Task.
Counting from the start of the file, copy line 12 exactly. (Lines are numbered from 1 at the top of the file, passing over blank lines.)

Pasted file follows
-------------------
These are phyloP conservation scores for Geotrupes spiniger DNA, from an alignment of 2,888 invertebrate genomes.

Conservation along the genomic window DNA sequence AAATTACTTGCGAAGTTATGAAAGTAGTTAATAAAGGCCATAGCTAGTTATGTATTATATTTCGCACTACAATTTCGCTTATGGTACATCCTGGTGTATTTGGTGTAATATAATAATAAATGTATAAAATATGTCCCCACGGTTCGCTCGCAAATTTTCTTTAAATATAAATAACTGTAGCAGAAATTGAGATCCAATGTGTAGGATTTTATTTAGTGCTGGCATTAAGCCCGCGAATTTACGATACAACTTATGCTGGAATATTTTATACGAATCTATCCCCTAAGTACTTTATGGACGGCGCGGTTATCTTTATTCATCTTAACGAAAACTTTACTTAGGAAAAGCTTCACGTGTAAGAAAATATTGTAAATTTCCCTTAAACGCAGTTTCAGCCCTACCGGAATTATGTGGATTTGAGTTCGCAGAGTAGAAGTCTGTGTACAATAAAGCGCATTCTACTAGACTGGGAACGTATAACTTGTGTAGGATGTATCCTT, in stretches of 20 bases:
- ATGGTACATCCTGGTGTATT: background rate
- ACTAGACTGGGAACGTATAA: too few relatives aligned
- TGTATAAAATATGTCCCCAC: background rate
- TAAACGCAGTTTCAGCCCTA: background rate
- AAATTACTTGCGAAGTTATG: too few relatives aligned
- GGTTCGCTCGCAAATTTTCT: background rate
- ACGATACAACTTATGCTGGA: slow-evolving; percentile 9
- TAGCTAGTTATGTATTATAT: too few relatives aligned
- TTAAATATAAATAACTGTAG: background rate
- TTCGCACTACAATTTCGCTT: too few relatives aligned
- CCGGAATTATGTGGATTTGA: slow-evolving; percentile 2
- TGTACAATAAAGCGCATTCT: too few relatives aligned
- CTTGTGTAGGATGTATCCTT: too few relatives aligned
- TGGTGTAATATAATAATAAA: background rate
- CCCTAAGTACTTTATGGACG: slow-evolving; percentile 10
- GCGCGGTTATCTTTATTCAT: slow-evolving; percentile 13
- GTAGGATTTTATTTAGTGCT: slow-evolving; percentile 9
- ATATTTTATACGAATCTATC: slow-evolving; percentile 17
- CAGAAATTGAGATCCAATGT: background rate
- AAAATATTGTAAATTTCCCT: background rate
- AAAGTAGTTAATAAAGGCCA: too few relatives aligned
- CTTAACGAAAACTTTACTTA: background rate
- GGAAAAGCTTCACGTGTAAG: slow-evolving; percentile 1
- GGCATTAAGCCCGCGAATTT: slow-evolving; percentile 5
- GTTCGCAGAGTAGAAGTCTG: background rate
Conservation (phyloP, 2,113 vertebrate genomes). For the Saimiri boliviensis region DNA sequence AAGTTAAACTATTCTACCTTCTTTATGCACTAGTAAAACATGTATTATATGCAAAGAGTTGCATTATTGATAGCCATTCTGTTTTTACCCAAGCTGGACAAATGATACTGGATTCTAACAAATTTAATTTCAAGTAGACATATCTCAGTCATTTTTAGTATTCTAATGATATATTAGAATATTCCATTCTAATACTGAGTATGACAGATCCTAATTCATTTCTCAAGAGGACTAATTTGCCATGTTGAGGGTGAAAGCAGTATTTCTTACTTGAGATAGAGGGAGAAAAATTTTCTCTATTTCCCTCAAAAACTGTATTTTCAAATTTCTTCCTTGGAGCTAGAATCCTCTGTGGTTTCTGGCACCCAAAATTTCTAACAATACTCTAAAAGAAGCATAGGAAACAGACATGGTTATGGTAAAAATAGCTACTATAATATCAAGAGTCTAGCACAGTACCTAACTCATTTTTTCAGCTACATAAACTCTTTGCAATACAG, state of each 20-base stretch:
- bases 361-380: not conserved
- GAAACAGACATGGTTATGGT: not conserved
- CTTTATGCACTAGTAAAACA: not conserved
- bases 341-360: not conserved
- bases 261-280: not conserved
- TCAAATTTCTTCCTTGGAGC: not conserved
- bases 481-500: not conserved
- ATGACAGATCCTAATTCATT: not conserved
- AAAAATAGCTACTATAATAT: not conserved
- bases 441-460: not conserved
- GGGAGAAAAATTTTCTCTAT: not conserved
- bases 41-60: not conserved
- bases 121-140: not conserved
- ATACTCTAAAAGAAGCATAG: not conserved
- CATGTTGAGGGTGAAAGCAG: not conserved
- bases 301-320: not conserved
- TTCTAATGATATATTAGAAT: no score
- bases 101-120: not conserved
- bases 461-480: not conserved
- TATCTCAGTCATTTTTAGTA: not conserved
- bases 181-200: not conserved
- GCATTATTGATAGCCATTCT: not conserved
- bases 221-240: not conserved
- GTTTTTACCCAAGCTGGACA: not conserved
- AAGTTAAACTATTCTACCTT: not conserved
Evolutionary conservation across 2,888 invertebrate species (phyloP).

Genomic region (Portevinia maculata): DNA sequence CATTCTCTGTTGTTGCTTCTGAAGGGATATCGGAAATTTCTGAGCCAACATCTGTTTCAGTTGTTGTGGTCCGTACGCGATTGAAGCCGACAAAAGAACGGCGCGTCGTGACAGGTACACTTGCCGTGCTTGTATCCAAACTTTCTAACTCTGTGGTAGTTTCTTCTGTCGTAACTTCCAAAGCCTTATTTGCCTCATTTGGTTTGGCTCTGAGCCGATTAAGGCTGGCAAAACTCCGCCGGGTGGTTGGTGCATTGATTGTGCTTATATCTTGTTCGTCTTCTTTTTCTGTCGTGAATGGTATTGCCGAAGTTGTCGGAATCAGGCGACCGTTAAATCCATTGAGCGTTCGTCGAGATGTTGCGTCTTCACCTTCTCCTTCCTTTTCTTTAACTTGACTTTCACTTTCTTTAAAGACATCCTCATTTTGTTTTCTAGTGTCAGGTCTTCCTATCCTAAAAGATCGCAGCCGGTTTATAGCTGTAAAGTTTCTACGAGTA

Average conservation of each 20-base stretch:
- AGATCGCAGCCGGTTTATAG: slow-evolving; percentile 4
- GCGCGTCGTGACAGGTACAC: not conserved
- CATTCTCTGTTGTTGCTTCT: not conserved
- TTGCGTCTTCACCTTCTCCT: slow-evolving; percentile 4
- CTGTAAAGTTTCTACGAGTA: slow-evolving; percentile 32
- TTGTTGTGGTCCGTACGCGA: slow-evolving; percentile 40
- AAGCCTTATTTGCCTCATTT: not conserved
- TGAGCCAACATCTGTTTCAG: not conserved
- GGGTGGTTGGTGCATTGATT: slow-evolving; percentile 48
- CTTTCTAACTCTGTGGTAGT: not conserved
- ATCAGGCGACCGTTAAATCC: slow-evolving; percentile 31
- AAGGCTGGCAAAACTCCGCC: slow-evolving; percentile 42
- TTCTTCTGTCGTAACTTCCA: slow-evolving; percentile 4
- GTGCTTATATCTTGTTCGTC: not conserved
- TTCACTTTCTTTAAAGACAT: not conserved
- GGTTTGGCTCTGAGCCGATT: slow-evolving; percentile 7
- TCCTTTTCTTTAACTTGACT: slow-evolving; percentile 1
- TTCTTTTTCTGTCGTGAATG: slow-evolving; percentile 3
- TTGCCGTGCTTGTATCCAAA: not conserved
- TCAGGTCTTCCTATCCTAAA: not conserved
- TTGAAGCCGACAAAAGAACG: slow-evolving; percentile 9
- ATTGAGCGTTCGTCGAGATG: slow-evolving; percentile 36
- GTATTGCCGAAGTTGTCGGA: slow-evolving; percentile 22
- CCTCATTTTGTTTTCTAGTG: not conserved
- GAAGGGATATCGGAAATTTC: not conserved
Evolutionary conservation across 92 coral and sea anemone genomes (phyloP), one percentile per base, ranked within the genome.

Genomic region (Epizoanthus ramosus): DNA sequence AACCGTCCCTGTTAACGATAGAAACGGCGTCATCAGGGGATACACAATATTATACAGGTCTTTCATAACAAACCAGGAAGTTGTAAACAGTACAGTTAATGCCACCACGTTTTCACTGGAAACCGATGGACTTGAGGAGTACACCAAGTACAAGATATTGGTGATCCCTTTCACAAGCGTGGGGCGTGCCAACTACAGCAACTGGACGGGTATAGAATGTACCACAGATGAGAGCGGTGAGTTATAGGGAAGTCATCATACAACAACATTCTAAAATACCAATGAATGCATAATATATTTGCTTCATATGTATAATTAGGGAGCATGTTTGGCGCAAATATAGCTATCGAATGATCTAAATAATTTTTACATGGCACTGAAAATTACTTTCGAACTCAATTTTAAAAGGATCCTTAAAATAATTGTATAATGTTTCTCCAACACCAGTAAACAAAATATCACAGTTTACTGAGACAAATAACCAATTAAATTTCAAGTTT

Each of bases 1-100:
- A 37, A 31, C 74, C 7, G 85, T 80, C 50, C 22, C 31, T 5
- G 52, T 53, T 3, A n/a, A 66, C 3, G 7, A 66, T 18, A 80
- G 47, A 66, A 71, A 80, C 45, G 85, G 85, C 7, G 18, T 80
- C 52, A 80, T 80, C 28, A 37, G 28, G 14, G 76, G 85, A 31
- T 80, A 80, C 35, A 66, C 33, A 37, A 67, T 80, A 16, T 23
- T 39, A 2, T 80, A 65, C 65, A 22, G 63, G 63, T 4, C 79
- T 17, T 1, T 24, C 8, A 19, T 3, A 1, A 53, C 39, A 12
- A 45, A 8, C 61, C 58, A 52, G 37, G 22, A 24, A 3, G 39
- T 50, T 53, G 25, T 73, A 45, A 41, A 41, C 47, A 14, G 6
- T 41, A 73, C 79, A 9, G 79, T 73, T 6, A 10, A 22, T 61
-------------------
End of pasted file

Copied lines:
- TTCGCACTACAATTTCGCTT: too few relatives aligned